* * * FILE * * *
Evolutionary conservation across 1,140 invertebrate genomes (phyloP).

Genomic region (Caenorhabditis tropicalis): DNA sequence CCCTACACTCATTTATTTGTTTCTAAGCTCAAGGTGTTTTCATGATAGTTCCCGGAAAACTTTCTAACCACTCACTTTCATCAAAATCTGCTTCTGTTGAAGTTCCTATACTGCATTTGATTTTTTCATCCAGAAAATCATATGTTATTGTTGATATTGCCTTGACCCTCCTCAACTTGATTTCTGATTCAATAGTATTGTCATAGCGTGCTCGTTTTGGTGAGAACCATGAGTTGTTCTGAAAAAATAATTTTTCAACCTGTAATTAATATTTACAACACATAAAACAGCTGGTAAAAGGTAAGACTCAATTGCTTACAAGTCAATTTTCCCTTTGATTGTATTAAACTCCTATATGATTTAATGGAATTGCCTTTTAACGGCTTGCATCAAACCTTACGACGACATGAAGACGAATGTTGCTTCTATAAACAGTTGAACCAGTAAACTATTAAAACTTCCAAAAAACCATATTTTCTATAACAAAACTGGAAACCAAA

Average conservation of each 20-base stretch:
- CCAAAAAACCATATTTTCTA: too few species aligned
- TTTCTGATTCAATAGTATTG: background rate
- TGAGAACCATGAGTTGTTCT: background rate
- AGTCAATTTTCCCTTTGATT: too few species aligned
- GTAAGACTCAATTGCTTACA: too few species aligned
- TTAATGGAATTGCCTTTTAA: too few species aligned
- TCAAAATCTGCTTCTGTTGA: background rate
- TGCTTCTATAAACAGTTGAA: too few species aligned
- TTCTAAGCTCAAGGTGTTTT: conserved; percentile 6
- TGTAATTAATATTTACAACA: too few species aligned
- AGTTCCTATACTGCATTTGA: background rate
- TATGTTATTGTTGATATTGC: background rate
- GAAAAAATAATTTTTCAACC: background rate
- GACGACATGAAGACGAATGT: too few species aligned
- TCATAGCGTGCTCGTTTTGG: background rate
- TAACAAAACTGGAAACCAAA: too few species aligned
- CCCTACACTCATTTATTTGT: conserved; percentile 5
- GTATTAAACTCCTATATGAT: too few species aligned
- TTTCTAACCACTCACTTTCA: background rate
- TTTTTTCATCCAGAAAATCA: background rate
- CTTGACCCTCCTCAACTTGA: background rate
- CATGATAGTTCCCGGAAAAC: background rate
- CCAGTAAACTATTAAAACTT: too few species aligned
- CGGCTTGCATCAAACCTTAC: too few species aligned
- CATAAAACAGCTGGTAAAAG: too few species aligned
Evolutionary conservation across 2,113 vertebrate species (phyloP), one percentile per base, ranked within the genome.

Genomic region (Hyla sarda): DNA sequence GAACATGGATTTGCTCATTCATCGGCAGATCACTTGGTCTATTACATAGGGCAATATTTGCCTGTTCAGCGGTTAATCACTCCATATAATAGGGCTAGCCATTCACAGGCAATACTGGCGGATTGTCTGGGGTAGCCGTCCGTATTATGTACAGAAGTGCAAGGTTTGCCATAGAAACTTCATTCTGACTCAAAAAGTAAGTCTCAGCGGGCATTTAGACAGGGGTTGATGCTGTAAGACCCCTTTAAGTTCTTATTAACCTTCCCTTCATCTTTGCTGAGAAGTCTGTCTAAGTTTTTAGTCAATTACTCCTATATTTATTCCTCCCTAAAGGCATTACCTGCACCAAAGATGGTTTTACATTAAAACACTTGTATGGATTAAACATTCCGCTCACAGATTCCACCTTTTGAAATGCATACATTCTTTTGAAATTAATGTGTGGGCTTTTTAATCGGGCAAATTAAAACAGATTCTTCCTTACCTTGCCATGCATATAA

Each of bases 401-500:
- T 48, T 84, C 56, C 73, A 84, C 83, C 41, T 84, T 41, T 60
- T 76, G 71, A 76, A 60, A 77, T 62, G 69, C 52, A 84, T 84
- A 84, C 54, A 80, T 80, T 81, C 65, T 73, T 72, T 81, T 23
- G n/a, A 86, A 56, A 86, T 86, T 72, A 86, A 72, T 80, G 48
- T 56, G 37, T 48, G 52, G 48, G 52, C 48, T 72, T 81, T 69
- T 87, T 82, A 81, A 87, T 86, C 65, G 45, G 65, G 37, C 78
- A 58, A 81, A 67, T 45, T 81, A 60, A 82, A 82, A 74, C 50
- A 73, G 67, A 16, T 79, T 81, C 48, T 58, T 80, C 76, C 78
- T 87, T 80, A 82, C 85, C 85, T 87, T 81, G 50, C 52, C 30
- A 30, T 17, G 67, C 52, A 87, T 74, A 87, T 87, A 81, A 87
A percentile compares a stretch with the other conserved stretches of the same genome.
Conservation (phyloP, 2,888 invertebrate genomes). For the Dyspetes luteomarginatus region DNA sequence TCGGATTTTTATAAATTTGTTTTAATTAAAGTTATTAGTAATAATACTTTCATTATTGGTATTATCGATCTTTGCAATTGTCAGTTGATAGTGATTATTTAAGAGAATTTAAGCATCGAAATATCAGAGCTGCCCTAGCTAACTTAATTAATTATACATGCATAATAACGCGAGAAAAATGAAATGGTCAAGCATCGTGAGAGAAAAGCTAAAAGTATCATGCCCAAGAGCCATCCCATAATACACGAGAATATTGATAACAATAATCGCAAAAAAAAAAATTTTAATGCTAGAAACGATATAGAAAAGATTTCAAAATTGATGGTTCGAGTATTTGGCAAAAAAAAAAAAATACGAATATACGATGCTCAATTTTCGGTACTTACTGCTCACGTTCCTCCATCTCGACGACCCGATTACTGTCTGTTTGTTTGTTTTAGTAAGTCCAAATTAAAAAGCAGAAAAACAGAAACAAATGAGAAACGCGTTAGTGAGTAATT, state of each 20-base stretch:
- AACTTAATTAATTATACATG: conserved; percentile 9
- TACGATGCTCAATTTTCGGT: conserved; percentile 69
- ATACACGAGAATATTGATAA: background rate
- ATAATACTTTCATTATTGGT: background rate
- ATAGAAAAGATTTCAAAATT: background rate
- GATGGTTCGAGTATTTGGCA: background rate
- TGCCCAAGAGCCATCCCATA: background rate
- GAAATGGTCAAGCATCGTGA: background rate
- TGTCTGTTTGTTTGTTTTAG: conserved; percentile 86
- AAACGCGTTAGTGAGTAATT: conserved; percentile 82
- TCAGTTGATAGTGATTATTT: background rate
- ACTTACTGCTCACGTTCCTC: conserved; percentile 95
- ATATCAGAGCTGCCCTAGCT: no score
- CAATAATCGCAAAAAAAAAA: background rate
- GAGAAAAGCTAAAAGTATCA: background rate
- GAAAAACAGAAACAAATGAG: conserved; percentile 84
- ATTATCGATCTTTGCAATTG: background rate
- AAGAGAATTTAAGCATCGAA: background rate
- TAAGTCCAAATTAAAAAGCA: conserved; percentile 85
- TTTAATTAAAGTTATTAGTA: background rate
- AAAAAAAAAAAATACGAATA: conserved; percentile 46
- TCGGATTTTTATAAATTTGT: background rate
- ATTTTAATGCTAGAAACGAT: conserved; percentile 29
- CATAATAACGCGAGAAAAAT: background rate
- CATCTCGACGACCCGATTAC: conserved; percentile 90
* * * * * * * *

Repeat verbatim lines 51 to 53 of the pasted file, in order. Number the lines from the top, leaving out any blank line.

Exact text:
- GAAATGGTCAAGCATCGTGA: background rate
- TGTCTGTTTGTTTGTTTTAG: conserved; percentile 86
- AAACGCGTTAGTGAGTAATT: conserved; percentile 82